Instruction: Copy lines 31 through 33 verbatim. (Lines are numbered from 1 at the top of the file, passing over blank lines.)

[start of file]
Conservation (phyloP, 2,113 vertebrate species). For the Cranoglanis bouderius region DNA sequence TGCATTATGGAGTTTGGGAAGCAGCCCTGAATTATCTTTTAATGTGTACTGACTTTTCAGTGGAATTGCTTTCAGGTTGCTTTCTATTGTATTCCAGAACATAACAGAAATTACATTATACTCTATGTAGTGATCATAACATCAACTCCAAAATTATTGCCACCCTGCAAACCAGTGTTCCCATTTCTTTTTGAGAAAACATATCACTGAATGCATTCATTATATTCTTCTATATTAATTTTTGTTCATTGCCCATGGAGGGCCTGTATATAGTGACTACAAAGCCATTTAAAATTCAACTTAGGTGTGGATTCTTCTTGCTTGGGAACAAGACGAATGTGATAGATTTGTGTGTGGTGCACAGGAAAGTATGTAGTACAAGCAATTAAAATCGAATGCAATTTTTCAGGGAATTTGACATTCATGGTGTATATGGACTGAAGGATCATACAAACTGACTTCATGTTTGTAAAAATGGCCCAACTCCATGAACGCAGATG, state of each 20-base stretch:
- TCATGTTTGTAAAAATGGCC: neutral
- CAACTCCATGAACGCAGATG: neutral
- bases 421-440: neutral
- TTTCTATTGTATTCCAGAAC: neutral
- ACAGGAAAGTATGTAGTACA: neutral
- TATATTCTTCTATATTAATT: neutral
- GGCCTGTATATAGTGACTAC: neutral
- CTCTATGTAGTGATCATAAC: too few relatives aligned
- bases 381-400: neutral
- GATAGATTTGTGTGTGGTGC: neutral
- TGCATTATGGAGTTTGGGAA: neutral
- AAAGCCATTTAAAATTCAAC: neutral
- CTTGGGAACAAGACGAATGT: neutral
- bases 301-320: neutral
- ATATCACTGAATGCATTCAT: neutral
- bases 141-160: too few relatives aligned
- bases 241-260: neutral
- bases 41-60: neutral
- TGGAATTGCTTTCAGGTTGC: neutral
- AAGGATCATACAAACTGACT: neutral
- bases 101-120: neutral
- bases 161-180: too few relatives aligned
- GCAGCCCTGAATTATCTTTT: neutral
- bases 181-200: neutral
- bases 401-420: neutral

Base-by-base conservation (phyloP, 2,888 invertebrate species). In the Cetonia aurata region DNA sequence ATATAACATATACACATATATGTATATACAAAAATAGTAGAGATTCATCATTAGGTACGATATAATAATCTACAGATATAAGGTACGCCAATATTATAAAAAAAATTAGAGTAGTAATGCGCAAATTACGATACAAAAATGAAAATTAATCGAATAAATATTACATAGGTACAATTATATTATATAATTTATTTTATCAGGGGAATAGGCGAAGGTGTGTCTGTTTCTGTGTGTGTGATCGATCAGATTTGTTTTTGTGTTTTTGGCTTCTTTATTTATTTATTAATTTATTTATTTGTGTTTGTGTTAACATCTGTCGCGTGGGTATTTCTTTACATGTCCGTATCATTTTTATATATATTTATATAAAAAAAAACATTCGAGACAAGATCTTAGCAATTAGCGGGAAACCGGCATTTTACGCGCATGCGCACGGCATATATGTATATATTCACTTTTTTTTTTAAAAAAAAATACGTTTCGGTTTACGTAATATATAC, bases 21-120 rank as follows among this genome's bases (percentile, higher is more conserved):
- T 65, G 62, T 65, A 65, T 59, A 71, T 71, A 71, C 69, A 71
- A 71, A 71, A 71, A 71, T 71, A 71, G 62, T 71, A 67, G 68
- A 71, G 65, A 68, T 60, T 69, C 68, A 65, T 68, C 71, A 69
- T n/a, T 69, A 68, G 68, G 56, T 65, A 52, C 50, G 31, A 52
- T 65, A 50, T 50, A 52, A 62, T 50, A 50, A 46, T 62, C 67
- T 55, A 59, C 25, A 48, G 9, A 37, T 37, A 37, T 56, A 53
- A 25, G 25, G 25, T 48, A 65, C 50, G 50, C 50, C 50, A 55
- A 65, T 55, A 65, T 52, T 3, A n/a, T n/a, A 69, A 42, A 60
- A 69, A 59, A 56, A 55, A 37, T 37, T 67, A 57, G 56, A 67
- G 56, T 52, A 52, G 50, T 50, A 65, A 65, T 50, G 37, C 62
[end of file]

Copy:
- T n/a, T 69, A 68, G 68, G 56, T 65, A 52, C 50, G 31, A 52
- T 65, A 50, T 50, A 52, A 62, T 50, A 50, A 46, T 62, C 67
- T 55, A 59, C 25, A 48, G 9, A 37, T 37, A 37, T 56, A 53